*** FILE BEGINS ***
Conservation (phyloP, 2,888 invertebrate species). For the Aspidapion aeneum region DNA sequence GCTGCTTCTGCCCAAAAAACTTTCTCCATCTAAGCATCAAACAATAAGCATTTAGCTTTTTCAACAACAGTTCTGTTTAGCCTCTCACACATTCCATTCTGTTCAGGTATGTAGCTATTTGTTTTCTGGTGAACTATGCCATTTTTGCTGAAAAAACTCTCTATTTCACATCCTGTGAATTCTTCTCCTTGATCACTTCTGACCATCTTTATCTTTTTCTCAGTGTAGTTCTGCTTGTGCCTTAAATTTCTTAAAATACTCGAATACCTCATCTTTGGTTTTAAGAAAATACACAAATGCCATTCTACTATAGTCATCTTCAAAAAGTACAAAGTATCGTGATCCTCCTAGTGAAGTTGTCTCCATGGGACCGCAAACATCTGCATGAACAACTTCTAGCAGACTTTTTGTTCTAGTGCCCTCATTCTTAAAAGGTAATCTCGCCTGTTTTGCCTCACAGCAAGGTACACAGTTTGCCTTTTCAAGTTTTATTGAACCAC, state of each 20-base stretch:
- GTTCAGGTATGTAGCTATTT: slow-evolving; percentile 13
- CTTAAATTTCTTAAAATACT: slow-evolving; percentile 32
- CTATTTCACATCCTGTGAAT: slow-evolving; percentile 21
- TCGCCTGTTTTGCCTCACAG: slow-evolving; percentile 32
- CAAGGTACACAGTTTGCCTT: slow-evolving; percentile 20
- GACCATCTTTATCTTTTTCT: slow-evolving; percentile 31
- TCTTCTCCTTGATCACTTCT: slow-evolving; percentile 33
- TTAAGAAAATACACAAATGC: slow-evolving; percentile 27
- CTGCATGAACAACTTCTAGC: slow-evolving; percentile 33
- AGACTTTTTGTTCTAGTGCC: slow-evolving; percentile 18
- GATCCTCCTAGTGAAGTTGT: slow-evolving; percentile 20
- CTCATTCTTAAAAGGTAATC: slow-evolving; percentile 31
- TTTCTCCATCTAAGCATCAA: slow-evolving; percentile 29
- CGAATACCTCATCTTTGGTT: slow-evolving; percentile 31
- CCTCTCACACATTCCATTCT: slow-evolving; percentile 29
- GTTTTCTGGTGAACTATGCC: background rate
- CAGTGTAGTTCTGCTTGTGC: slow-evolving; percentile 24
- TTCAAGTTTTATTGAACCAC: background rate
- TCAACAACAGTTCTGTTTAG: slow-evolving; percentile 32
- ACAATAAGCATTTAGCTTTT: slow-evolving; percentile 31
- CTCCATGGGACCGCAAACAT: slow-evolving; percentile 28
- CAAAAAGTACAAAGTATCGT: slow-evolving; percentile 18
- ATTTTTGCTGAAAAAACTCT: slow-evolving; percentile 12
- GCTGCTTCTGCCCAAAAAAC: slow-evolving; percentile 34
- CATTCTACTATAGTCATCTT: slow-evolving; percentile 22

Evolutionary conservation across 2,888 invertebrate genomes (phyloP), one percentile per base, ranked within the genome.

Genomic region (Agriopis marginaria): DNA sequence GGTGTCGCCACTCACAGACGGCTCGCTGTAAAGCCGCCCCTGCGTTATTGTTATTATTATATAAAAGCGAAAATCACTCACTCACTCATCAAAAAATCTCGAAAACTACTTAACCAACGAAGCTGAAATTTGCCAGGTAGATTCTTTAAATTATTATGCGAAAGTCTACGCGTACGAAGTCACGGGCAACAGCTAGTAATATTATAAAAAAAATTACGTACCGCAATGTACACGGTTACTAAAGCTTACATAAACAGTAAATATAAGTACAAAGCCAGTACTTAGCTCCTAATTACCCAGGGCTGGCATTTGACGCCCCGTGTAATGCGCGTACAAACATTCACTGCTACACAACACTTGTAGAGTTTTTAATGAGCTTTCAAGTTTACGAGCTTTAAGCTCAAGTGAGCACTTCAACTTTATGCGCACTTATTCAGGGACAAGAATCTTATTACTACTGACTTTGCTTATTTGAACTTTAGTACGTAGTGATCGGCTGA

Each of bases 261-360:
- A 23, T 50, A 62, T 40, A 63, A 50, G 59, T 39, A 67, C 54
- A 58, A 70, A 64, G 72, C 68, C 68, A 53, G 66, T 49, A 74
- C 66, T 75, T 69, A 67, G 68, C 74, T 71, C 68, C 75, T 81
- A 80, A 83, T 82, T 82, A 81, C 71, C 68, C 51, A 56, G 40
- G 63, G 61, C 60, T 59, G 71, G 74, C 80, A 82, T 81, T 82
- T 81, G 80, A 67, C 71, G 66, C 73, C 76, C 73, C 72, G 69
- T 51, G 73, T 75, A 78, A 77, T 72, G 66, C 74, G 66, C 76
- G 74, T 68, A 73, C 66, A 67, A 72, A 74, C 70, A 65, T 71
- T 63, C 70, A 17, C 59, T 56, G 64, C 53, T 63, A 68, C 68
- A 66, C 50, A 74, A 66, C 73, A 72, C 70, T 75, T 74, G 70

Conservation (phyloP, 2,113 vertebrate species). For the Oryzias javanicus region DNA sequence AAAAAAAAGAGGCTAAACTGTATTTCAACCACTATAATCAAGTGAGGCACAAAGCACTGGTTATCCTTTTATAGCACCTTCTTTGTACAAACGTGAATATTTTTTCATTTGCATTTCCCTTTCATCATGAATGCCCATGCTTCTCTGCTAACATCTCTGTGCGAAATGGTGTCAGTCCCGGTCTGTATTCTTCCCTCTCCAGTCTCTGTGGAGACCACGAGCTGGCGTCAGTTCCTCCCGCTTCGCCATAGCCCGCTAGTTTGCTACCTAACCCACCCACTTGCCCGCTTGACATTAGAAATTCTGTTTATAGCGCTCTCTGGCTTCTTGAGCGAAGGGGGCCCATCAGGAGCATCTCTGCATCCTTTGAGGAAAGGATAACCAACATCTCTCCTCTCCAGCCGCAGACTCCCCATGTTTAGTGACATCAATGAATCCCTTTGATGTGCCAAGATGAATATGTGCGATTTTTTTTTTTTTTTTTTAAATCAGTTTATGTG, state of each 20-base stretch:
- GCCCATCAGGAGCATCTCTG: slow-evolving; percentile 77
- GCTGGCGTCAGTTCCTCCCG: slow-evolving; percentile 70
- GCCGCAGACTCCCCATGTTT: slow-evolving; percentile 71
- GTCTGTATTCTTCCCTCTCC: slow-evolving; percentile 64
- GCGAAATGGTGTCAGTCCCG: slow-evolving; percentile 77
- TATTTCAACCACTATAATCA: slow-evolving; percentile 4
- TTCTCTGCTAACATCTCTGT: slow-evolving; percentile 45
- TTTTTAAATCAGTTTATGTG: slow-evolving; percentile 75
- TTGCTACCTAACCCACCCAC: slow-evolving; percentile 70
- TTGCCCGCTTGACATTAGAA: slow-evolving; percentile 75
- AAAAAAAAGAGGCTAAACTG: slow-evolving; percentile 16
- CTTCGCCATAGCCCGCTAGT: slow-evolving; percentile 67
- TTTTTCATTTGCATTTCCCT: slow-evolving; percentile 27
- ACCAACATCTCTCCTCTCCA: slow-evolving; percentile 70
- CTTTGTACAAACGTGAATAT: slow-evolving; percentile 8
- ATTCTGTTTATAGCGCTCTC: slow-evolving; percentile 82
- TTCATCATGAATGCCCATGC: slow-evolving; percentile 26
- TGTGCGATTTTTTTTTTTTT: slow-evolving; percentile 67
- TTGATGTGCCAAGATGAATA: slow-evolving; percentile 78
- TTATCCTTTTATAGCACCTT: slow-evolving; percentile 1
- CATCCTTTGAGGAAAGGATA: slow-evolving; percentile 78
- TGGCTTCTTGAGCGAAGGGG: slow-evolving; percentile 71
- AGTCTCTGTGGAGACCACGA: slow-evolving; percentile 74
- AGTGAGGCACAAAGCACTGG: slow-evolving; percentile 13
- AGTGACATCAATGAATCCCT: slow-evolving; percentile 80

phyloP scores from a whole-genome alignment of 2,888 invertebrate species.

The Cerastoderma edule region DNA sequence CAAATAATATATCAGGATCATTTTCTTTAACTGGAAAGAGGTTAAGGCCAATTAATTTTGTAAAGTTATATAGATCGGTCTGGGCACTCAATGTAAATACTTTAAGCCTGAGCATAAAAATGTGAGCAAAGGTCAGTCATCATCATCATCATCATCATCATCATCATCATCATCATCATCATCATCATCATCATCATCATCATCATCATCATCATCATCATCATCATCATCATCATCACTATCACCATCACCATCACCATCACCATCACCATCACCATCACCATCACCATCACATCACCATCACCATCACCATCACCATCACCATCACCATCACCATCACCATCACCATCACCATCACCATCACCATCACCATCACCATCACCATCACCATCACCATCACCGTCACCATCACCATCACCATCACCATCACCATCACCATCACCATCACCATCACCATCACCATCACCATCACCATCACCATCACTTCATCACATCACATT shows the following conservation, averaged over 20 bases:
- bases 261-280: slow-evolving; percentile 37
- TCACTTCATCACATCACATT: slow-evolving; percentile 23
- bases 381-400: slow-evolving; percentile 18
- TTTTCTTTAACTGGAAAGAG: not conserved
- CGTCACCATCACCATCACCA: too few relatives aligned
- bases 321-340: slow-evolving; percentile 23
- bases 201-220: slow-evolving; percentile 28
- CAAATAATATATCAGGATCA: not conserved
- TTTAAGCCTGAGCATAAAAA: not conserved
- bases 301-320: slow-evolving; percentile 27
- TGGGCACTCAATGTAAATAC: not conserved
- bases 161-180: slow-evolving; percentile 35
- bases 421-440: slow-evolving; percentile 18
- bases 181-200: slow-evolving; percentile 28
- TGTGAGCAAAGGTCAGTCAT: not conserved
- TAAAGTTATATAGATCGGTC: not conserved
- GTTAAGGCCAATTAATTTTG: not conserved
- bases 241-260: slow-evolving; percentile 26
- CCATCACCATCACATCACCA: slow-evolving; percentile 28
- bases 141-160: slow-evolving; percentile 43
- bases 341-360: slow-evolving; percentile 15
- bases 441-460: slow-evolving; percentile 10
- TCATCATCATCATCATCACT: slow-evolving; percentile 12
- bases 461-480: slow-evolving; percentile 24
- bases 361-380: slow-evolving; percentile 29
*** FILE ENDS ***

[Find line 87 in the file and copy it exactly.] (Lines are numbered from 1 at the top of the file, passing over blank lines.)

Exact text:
- bases 141-160: slow-evolving; percentile 43